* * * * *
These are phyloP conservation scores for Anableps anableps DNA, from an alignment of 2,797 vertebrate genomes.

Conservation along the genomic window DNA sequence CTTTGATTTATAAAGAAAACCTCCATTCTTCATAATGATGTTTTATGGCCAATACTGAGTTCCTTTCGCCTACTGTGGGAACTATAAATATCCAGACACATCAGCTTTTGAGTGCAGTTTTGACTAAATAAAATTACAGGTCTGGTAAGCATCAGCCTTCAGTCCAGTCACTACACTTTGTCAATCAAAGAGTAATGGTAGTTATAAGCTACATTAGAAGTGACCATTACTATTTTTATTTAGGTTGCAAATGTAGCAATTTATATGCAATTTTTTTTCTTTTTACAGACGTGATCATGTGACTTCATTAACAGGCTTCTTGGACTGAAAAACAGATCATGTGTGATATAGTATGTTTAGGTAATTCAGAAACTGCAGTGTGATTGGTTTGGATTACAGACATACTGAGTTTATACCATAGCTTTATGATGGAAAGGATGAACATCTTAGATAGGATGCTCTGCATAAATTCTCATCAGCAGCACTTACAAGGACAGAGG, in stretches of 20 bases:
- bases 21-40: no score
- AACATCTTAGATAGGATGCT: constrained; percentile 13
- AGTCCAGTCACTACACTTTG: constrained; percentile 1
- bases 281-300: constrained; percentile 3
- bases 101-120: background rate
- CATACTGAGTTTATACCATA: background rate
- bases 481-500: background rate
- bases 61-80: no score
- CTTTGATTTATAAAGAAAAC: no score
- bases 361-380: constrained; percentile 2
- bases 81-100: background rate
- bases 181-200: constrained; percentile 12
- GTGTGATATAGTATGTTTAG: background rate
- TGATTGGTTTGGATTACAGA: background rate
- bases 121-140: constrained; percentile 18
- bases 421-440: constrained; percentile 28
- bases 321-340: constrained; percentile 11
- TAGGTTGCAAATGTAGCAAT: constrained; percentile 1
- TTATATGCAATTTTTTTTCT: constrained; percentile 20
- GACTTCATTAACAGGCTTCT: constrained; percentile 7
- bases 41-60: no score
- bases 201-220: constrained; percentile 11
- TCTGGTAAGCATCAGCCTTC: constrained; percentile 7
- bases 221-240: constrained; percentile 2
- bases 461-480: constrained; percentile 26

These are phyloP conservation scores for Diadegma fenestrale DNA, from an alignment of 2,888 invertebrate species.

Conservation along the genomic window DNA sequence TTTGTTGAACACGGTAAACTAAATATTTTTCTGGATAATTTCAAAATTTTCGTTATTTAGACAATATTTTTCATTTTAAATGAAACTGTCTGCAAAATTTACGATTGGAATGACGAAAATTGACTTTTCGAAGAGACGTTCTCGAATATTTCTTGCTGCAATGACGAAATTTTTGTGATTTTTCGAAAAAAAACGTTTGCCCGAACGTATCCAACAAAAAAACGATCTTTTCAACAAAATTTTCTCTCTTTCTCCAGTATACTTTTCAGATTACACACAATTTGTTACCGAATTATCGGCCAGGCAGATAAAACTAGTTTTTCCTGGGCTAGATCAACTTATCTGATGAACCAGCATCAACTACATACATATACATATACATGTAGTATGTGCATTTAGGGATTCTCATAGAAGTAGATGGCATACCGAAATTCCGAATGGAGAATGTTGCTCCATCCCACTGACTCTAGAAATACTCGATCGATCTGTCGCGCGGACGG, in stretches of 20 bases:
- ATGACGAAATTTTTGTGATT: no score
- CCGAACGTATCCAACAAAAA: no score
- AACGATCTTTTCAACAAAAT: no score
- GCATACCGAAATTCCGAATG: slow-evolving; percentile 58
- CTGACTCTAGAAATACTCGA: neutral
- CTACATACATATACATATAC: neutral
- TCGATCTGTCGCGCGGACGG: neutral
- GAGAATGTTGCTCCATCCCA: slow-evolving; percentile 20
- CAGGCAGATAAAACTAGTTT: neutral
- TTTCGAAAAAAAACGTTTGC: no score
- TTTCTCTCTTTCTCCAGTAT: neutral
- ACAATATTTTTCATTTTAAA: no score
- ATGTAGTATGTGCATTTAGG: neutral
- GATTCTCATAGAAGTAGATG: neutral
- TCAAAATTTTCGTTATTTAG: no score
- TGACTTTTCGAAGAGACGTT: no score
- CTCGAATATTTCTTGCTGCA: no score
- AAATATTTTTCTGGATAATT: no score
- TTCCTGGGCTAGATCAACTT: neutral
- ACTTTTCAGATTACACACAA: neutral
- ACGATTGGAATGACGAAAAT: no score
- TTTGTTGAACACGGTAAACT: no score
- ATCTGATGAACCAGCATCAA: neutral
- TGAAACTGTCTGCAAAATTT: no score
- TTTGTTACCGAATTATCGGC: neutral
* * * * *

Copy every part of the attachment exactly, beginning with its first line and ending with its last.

These are phyloP conservation scores for Anableps anableps DNA, from an alignment of 2,797 vertebrate genomes.

Conservation along the genomic window DNA sequence CTTTGATTTATAAAGAAAACCTCCATTCTTCATAATGATGTTTTATGGCCAATACTGAGTTCCTTTCGCCTACTGTGGGAACTATAAATATCCAGACACATCAGCTTTTGAGTGCAGTTTTGACTAAATAAAATTACAGGTCTGGTAAGCATCAGCCTTCAGTCCAGTCACTACACTTTGTCAATCAAAGAGTAATGGTAGTTATAAGCTACATTAGAAGTGACCATTACTATTTTTATTTAGGTTGCAAATGTAGCAATTTATATGCAATTTTTTTTCTTTTTACAGACGTGATCATGTGACTTCATTAACAGGCTTCTTGGACTGAAAAACAGATCATGTGTGATATAGTATGTTTAGGTAATTCAGAAACTGCAGTGTGATTGGTTTGGATTACAGACATACTGAGTTTATACCATAGCTTTATGATGGAAAGGATGAACATCTTAGATAGGATGCTCTGCATAAATTCTCATCAGCAGCACTTACAAGGACAGAGG, in stretches of 20 bases:
- bases 21-40: no score
- AACATCTTAGATAGGATGCT: constrained; percentile 13
- AGTCCAGTCACTACACTTTG: constrained; percentile 1
- bases 281-300: constrained; percentile 3
- bases 101-120: background rate
- CATACTGAGTTTATACCATA: background rate
- bases 481-500: background rate
- bases 61-80: no score
- CTTTGATTTATAAAGAAAAC: no score
- bases 361-380: constrained; percentile 2
- bases 81-100: background rate
- bases 181-200: constrained; percentile 12
- GTGTGATATAGTATGTTTAG: background rate
- TGATTGGTTTGGATTACAGA: background rate
- bases 121-140: constrained; percentile 18
- bases 421-440: constrained; percentile 28
- bases 321-340: constrained; percentile 11
- TAGGTTGCAAATGTAGCAAT: constrained; percentile 1
- TTATATGCAATTTTTTTTCT: constrained; percentile 20
- GACTTCATTAACAGGCTTCT: constrained; percentile 7
- bases 41-60: no score
- bases 201-220: constrained; percentile 11
- TCTGGTAAGCATCAGCCTTC: constrained; percentile 7
- bases 221-240: constrained; percentile 2
- bases 461-480: constrained; percentile 26

These are phyloP conservation scores for Diadegma fenestrale DNA, from an alignment of 2,888 invertebrate species.

Conservation along the genomic window DNA sequence TTTGTTGAACACGGTAAACTAAATATTTTTCTGGATAATTTCAAAATTTTCGTTATTTAGACAATATTTTTCATTTTAAATGAAACTGTCTGCAAAATTTACGATTGGAATGACGAAAATTGACTTTTCGAAGAGACGTTCTCGAATATTTCTTGCTGCAATGACGAAATTTTTGTGATTTTTCGAAAAAAAACGTTTGCCCGAACGTATCCAACAAAAAAACGATCTTTTCAACAAAATTTTCTCTCTTTCTCCAGTATACTTTTCAGATTACACACAATTTGTTACCGAATTATCGGCCAGGCAGATAAAACTAGTTTTTCCTGGGCTAGATCAACTTATCTGATGAACCAGCATCAACTACATACATATACATATACATGTAGTATGTGCATTTAGGGATTCTCATAGAAGTAGATGGCATACCGAAATTCCGAATGGAGAATGTTGCTCCATCCCACTGACTCTAGAAATACTCGATCGATCTGTCGCGCGGACGG, in stretches of 20 bases:
- ATGACGAAATTTTTGTGATT: no score
- CCGAACGTATCCAACAAAAA: no score
- AACGATCTTTTCAACAAAAT: no score
- GCATACCGAAATTCCGAATG: slow-evolving; percentile 58
- CTGACTCTAGAAATACTCGA: neutral
- CTACATACATATACATATAC: neutral
- TCGATCTGTCGCGCGGACGG: neutral
- GAGAATGTTGCTCCATCCCA: slow-evolving; percentile 20
- CAGGCAGATAAAACTAGTTT: neutral
- TTTCGAAAAAAAACGTTTGC: no score
- TTTCTCTCTTTCTCCAGTAT: neutral
- ACAATATTTTTCATTTTAAA: no score
- ATGTAGTATGTGCATTTAGG: neutral
- GATTCTCATAGAAGTAGATG: neutral
- TCAAAATTTTCGTTATTTAG: no score
- TGACTTTTCGAAGAGACGTT: no score
- CTCGAATATTTCTTGCTGCA: no score
- AAATATTTTTCTGGATAATT: no score
- TTCCTGGGCTAGATCAACTT: neutral
- ACTTTTCAGATTACACACAA: neutral
- ACGATTGGAATGACGAAAAT: no score
- TTTGTTGAACACGGTAAACT: no score
- ATCTGATGAACCAGCATCAA: neutral
- TGAAACTGTCTGCAAAATTT: no score
- TTTGTTACCGAATTATCGGC: neutral